Have you ever stared into distant galaxies on a clear, starry night and pondered the mysteries of the universe? That sense of awe and wonder is what artist, illustrator, animator, and curator Mike Perry’s work is all about. Hailing from the Midwest, Perry now runs a studio in New York and is perhaps best known for his work on Comedy Central’s “Broad City,” for which he won an Emmy. His style is all about color — and lots of it.
Fluorescent pink — which Perry admits is his favorite color — is particularly prominent in his works, which range from paintings and graphic design to animations. He aims to invoke the sense of infinite possibility you get when you go on a journey in your imagination or contemplate the meaning of life.
Perry’s work is playful, expressive, and maximalist, serving a refreshing contrast to the uniformity of minimalism that has dominated the design space since the early 2000s. He expresses childlike wonder through the use of joyous, unabashed colors and blends the real and the surreal into awesome conceptual designs.
While certainly striking, his signature style points to a broader design trend — a steady shift away from minimalism and toward maximalism. Where minimalism is discreet, maximalism is loud and proud, featuring clashing colors and creative chaos.
This article will provide an overview of the current shift toward maximalism and how Perry is spearheading the maximalist movement.
Walking sun, humanoid bird — the surreal and the maximal in Mike Perry’s artwork
Ben Barnhart of Vectornator puts it best when he says, “Perry is known for his generous use of colors. You can see every single color combination in his amazing designs. Colors, and especially bold and bright colors, are the way Perry expresses himself in his works.”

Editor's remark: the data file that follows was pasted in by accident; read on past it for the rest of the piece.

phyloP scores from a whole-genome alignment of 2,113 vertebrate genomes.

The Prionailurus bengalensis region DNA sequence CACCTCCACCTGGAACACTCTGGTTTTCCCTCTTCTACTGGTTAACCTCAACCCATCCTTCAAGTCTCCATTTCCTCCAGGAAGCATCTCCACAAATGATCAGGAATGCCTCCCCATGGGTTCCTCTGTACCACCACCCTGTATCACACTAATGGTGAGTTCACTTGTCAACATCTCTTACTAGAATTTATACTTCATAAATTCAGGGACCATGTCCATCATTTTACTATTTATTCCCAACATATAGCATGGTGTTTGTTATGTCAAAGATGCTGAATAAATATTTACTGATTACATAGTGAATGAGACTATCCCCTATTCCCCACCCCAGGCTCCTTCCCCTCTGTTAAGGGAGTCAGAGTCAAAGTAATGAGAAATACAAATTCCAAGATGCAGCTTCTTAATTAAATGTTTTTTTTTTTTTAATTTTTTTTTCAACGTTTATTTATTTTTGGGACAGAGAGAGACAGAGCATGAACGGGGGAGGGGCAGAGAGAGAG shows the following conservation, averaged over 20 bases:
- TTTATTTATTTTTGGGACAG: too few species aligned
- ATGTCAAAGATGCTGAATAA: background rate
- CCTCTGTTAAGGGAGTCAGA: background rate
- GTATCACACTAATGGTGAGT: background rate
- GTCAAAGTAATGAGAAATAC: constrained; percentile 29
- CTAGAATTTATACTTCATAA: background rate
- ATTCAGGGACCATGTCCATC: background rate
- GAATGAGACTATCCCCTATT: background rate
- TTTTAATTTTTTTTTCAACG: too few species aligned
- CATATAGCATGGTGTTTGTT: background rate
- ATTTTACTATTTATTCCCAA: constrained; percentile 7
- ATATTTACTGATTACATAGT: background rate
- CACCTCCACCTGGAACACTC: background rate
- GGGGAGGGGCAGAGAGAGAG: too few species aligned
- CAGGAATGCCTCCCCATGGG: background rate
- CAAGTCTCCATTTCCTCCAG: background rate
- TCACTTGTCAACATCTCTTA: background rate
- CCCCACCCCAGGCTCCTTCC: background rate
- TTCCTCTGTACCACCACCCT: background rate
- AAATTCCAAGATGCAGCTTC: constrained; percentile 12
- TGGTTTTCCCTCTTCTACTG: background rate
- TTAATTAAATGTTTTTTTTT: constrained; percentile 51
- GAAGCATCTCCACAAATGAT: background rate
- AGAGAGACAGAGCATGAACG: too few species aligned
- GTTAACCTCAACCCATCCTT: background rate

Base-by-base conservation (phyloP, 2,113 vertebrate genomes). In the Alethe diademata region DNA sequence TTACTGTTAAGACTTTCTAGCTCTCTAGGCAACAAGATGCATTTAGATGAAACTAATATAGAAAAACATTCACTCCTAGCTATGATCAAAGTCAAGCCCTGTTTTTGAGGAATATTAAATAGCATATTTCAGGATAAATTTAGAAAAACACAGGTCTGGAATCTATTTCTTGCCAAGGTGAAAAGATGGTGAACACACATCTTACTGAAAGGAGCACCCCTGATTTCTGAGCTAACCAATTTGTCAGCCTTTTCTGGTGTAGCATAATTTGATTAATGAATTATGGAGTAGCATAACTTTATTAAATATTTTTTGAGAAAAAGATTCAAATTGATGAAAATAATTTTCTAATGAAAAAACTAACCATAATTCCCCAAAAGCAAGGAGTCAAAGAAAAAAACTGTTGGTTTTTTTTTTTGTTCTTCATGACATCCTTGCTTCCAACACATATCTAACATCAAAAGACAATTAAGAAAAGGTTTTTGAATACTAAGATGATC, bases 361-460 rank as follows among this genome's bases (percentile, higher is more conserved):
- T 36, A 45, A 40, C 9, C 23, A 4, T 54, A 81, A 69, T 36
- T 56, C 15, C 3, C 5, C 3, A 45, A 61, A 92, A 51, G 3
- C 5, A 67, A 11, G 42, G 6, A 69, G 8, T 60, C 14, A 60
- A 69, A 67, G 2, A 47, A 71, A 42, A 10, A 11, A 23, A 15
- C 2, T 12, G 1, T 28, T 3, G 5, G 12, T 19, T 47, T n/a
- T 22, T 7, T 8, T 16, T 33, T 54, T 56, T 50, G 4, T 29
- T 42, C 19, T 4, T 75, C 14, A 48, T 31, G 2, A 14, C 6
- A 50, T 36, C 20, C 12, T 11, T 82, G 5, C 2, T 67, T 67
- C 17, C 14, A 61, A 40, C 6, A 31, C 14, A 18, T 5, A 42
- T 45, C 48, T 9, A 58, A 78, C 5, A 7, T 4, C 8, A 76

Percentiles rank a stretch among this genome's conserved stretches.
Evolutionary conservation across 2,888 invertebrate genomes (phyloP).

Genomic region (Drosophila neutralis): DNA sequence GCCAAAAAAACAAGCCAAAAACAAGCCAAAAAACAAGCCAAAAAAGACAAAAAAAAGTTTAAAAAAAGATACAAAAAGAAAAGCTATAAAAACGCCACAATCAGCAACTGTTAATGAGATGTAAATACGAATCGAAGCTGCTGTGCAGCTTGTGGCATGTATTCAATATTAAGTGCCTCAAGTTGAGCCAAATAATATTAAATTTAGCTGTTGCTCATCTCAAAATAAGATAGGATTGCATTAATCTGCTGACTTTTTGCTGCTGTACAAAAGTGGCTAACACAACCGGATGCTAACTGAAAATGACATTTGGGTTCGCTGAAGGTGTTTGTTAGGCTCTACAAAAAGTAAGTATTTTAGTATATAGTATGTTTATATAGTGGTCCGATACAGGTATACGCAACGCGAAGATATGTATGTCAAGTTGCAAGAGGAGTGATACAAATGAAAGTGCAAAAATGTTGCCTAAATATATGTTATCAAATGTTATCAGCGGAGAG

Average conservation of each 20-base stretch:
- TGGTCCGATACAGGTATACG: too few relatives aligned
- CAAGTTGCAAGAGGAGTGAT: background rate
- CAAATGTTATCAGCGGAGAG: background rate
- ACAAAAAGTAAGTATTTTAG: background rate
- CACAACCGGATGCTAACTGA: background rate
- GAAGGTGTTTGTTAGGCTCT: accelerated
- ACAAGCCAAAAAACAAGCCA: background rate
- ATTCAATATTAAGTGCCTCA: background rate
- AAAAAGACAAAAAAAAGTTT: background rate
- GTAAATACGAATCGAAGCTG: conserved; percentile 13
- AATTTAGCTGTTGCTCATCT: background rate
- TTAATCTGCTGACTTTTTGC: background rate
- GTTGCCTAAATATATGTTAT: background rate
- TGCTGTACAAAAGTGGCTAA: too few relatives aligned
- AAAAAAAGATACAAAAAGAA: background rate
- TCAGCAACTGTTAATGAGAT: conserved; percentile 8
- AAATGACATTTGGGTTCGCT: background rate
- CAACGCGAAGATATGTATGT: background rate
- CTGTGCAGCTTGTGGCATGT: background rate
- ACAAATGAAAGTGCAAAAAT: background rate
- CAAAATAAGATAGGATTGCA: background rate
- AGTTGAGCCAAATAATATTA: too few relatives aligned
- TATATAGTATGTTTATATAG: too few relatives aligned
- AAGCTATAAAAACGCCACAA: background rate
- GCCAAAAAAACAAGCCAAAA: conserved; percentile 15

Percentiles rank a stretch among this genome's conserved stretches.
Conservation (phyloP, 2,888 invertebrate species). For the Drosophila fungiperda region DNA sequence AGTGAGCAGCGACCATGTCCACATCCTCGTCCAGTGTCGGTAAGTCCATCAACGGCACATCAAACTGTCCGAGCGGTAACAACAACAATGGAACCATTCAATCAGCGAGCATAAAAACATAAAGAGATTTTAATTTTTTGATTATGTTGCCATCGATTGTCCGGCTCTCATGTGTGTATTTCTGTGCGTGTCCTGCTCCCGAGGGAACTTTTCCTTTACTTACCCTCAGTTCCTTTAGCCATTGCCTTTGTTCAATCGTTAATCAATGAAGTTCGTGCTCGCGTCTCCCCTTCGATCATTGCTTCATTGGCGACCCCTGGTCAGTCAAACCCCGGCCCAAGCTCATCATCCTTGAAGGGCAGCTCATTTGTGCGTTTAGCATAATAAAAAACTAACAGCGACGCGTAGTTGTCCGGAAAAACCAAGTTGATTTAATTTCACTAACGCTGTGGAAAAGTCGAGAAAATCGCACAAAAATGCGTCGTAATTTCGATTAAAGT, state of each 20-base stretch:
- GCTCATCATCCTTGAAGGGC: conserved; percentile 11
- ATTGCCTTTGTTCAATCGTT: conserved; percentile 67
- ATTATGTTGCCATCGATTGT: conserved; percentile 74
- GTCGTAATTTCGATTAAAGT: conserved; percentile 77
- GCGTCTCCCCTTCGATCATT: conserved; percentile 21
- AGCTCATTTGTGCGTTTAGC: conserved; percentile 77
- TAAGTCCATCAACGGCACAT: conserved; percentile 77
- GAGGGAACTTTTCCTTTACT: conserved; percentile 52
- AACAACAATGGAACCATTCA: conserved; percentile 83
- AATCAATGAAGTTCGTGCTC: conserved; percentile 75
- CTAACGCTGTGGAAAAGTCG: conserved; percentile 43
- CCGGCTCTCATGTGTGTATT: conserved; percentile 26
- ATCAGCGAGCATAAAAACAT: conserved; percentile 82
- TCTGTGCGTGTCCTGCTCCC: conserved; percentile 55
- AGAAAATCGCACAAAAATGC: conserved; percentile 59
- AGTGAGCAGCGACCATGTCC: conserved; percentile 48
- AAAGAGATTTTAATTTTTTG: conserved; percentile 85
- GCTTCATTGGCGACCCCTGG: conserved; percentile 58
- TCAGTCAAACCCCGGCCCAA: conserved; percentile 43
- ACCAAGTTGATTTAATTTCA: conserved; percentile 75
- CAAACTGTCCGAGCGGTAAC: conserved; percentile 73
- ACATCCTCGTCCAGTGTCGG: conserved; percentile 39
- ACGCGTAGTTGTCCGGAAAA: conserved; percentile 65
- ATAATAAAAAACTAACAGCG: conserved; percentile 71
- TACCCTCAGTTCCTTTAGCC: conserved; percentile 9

Perry’s work is all about positivity and good vibes. Not in a “bury your head in the sand” way, but in a way that inspires hope for the future despite the current global circumstances.
To get a feel for Perry’s particular flavor of maximalism, let’s take a look at a few of his designs. The first is this “walking sun” that Perry shared on his Instagram page during the height of the pandemic, along with the caption: “Good Morning. Today is another day. I love you. Be well. Stay safe.”
Another defining feature of Perry’s work is the bizarre — yet cute and cuddly — anthropomorphic characters that populate his paintings. There’s something so relatable about them, and they capture some of life’s mundane moments in full technicolor — like the following image that he posted simply with the caption “Hi.”
But perhaps the most striking aspect of Perry’s works is his explosive use of color (he’s even confessed he always runs out of fluorescent pink first), coupled with the simplicity of his messaging, as demonstrated by the following image that he posted, adding, “May you find a moment of silence.”
But nothing happens in a vacuum, and Perry certainly isn’t the only artist pioneering the maximalist movement. So let’s take a look at the broader maximalism design trend, where it came from, and what the future might hold.
Why maximalism? Why now?
Design trends don’t just appear out of nowhere; they emerge as a steady progression of or reaction to what’s come before. And the current trend toward maximalism is no exception.
The (re-)emergence of maximalism isn’t random. In fact, it’s the next natural step on a journey that can be traced back to the 1990s and the early days of graphic and web design.
So let’s take a trip down memory lane to see where we’ve come from and discover where we might be heading.
The 1990s: skeuomorphism
Skeuomorphism is a design technique that aims to emulate real-life tactile experiences. An example of a skeuomorphic icon that still proliferates today is the email symbol — usually an envelope with an @ symbol that’s closed when unread and open once read.
Skeuomorphism was everywhere in the 90s, from websites to computer games to audio editing software that featured skeuomorphic knobs, buttons, and sliders. Just take a look at the Jade Tree website’s vintage aesthetic that was designed to evoke the experience of a Bakelite radio: